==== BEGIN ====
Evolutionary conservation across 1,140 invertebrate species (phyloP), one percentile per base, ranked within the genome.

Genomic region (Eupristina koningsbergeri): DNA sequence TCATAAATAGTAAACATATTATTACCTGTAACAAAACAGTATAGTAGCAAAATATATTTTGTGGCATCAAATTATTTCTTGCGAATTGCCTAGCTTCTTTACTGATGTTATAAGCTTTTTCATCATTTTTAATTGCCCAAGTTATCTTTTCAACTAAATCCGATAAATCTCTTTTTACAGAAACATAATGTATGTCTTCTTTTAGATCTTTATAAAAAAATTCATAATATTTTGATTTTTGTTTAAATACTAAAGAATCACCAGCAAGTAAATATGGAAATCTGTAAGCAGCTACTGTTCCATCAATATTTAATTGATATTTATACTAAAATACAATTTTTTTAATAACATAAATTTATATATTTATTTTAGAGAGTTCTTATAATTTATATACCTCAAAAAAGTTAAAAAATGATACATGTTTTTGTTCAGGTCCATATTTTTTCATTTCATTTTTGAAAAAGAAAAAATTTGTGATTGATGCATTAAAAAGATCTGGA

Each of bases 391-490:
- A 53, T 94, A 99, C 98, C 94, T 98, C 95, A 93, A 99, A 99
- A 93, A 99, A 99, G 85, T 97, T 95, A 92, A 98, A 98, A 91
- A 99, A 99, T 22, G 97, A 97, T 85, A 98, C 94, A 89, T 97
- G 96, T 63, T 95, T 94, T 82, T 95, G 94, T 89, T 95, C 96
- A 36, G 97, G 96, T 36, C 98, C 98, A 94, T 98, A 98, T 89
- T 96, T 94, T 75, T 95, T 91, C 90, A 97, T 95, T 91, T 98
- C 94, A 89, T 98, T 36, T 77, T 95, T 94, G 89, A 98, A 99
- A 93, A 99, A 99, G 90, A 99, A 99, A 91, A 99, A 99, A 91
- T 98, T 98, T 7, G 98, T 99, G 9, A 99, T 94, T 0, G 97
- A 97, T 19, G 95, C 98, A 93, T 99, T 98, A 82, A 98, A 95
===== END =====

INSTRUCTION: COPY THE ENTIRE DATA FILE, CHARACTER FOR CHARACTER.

Evolutionary conservation across 1,140 invertebrate species (phyloP), one percentile per base, ranked within the genome.

Genomic region (Eupristina koningsbergeri): DNA sequence TCATAAATAGTAAACATATTATTACCTGTAACAAAACAGTATAGTAGCAAAATATATTTTGTGGCATCAAATTATTTCTTGCGAATTGCCTAGCTTCTTTACTGATGTTATAAGCTTTTTCATCATTTTTAATTGCCCAAGTTATCTTTTCAACTAAATCCGATAAATCTCTTTTTACAGAAACATAATGTATGTCTTCTTTTAGATCTTTATAAAAAAATTCATAATATTTTGATTTTTGTTTAAATACTAAAGAATCACCAGCAAGTAAATATGGAAATCTGTAAGCAGCTACTGTTCCATCAATATTTAATTGATATTTATACTAAAATACAATTTTTTTAATAACATAAATTTATATATTTATTTTAGAGAGTTCTTATAATTTATATACCTCAAAAAAGTTAAAAAATGATACATGTTTTTGTTCAGGTCCATATTTTTTCATTTCATTTTTGAAAAAGAAAAAATTTGTGATTGATGCATTAAAAAGATCTGGA

Each of bases 391-490:
- A 53, T 94, A 99, C 98, C 94, T 98, C 95, A 93, A 99, A 99
- A 93, A 99, A 99, G 85, T 97, T 95, A 92, A 98, A 98, A 91
- A 99, A 99, T 22, G 97, A 97, T 85, A 98, C 94, A 89, T 97
- G 96, T 63, T 95, T 94, T 82, T 95, G 94, T 89, T 95, C 96
- A 36, G 97, G 96, T 36, C 98, C 98, A 94, T 98, A 98, T 89
- T 96, T 94, T 75, T 95, T 91, C 90, A 97, T 95, T 91, T 98
- C 94, A 89, T 98, T 36, T 77, T 95, T 94, G 89, A 98, A 99
- A 93, A 99, A 99, G 90, A 99, A 99, A 91, A 99, A 99, A 91
- T 98, T 98, T 7, G 98, T 99, G 9, A 99, T 94, T 0, G 97
- A 97, T 19, G 95, C 98, A 93, T 99, T 98, A 82, A 98, A 95